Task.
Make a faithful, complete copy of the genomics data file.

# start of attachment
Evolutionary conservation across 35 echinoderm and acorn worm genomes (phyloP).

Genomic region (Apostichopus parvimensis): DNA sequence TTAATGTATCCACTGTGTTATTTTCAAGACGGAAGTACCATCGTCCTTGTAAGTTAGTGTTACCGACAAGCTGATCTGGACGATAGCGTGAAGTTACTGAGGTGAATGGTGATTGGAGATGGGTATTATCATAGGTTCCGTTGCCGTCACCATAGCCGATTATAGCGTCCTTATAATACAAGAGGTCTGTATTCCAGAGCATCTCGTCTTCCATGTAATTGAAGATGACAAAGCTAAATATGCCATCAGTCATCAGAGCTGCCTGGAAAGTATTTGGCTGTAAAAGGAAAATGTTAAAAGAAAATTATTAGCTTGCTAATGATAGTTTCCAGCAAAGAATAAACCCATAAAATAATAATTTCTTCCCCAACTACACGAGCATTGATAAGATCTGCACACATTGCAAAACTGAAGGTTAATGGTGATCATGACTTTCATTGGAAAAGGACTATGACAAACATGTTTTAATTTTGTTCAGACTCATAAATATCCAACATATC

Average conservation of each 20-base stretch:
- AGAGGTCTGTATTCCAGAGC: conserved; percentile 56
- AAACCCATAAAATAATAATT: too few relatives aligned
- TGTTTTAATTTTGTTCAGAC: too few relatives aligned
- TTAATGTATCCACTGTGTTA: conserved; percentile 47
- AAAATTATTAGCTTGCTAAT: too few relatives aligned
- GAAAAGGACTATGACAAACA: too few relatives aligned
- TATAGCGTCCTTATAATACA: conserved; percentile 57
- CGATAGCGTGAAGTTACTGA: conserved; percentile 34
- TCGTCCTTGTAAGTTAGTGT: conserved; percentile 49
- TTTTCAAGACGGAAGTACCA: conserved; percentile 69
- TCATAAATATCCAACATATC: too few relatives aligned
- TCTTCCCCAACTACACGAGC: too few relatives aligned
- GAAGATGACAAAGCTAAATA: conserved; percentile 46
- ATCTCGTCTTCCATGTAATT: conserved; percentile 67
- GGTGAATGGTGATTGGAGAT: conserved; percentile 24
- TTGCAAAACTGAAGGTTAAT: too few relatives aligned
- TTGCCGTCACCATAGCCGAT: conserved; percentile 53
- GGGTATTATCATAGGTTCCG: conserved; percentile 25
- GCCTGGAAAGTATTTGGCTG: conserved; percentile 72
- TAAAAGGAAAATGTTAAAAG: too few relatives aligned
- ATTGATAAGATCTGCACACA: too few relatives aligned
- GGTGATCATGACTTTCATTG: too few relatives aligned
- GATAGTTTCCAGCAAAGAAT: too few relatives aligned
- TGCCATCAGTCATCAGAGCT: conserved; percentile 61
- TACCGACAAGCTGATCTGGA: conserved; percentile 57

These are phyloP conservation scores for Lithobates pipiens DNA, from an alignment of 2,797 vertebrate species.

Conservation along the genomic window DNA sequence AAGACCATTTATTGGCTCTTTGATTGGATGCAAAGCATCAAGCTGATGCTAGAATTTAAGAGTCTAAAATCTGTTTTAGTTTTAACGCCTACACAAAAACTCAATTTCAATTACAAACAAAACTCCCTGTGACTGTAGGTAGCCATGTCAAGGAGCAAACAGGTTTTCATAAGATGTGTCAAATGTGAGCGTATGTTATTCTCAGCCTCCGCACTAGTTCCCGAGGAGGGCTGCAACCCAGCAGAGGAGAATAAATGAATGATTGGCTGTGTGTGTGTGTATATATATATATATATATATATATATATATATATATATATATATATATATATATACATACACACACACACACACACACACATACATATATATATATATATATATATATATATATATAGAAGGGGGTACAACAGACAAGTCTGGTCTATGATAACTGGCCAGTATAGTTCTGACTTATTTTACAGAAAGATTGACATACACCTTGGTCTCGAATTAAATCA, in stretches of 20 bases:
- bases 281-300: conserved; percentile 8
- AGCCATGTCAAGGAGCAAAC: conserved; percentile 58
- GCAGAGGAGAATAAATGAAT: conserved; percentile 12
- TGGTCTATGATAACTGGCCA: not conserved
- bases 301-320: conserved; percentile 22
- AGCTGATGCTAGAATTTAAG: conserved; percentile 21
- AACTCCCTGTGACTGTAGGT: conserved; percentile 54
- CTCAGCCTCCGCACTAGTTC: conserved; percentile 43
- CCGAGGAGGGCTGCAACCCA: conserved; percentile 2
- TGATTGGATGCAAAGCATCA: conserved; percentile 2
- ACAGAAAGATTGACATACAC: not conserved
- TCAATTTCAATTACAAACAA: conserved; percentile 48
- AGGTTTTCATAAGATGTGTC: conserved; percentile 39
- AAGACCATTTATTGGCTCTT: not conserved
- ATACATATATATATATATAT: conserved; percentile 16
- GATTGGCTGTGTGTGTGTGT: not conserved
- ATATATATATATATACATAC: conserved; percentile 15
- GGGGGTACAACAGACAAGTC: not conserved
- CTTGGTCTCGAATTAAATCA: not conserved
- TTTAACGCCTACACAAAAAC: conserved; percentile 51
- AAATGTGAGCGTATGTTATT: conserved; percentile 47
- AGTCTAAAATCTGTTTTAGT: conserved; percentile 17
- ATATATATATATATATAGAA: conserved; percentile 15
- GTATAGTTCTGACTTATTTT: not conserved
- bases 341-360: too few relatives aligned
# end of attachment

Evolutionary conservation across 35 echinoderm and acorn worm genomes (phyloP).

Genomic region (Apostichopus parvimensis): DNA sequence TTAATGTATCCACTGTGTTATTTTCAAGACGGAAGTACCATCGTCCTTGTAAGTTAGTGTTACCGACAAGCTGATCTGGACGATAGCGTGAAGTTACTGAGGTGAATGGTGATTGGAGATGGGTATTATCATAGGTTCCGTTGCCGTCACCATAGCCGATTATAGCGTCCTTATAATACAAGAGGTCTGTATTCCAGAGCATCTCGTCTTCCATGTAATTGAAGATGACAAAGCTAAATATGCCATCAGTCATCAGAGCTGCCTGGAAAGTATTTGGCTGTAAAAGGAAAATGTTAAAAGAAAATTATTAGCTTGCTAATGATAGTTTCCAGCAAAGAATAAACCCATAAAATAATAATTTCTTCCCCAACTACACGAGCATTGATAAGATCTGCACACATTGCAAAACTGAAGGTTAATGGTGATCATGACTTTCATTGGAAAAGGACTATGACAAACATGTTTTAATTTTGTTCAGACTCATAAATATCCAACATATC

Average conservation of each 20-base stretch:
- AGAGGTCTGTATTCCAGAGC: conserved; percentile 56
- AAACCCATAAAATAATAATT: too few relatives aligned
- TGTTTTAATTTTGTTCAGAC: too few relatives aligned
- TTAATGTATCCACTGTGTTA: conserved; percentile 47
- AAAATTATTAGCTTGCTAAT: too few relatives aligned
- GAAAAGGACTATGACAAACA: too few relatives aligned
- TATAGCGTCCTTATAATACA: conserved; percentile 57
- CGATAGCGTGAAGTTACTGA: conserved; percentile 34
- TCGTCCTTGTAAGTTAGTGT: conserved; percentile 49
- TTTTCAAGACGGAAGTACCA: conserved; percentile 69
- TCATAAATATCCAACATATC: too few relatives aligned
- TCTTCCCCAACTACACGAGC: too few relatives aligned
- GAAGATGACAAAGCTAAATA: conserved; percentile 46
- ATCTCGTCTTCCATGTAATT: conserved; percentile 67
- GGTGAATGGTGATTGGAGAT: conserved; percentile 24
- TTGCAAAACTGAAGGTTAAT: too few relatives aligned
- TTGCCGTCACCATAGCCGAT: conserved; percentile 53
- GGGTATTATCATAGGTTCCG: conserved; percentile 25
- GCCTGGAAAGTATTTGGCTG: conserved; percentile 72
- TAAAAGGAAAATGTTAAAAG: too few relatives aligned
- ATTGATAAGATCTGCACACA: too few relatives aligned
- GGTGATCATGACTTTCATTG: too few relatives aligned
- GATAGTTTCCAGCAAAGAAT: too few relatives aligned
- TGCCATCAGTCATCAGAGCT: conserved; percentile 61
- TACCGACAAGCTGATCTGGA: conserved; percentile 57

These are phyloP conservation scores for Lithobates pipiens DNA, from an alignment of 2,797 vertebrate species.

Conservation along the genomic window DNA sequence AAGACCATTTATTGGCTCTTTGATTGGATGCAAAGCATCAAGCTGATGCTAGAATTTAAGAGTCTAAAATCTGTTTTAGTTTTAACGCCTACACAAAAACTCAATTTCAATTACAAACAAAACTCCCTGTGACTGTAGGTAGCCATGTCAAGGAGCAAACAGGTTTTCATAAGATGTGTCAAATGTGAGCGTATGTTATTCTCAGCCTCCGCACTAGTTCCCGAGGAGGGCTGCAACCCAGCAGAGGAGAATAAATGAATGATTGGCTGTGTGTGTGTGTATATATATATATATATATATATATATATATATATATATATATATATATATATATACATACACACACACACACACACACACATACATATATATATATATATATATATATATATATATAGAAGGGGGTACAACAGACAAGTCTGGTCTATGATAACTGGCCAGTATAGTTCTGACTTATTTTACAGAAAGATTGACATACACCTTGGTCTCGAATTAAATCA, in stretches of 20 bases:
- bases 281-300: conserved; percentile 8
- AGCCATGTCAAGGAGCAAAC: conserved; percentile 58
- GCAGAGGAGAATAAATGAAT: conserved; percentile 12
- TGGTCTATGATAACTGGCCA: not conserved
- bases 301-320: conserved; percentile 22
- AGCTGATGCTAGAATTTAAG: conserved; percentile 21
- AACTCCCTGTGACTGTAGGT: conserved; percentile 54
- CTCAGCCTCCGCACTAGTTC: conserved; percentile 43
- CCGAGGAGGGCTGCAACCCA: conserved; percentile 2
- TGATTGGATGCAAAGCATCA: conserved; percentile 2
- ACAGAAAGATTGACATACAC: not conserved
- TCAATTTCAATTACAAACAA: conserved; percentile 48
- AGGTTTTCATAAGATGTGTC: conserved; percentile 39
- AAGACCATTTATTGGCTCTT: not conserved
- ATACATATATATATATATAT: conserved; percentile 16
- GATTGGCTGTGTGTGTGTGT: not conserved
- ATATATATATATATACATAC: conserved; percentile 15
- GGGGGTACAACAGACAAGTC: not conserved
- CTTGGTCTCGAATTAAATCA: not conserved
- TTTAACGCCTACACAAAAAC: conserved; percentile 51
- AAATGTGAGCGTATGTTATT: conserved; percentile 47
- AGTCTAAAATCTGTTTTAGT: conserved; percentile 17
- ATATATATATATATATAGAA: conserved; percentile 15
- GTATAGTTCTGACTTATTTT: not conserved
- bases 341-360: too few relatives aligned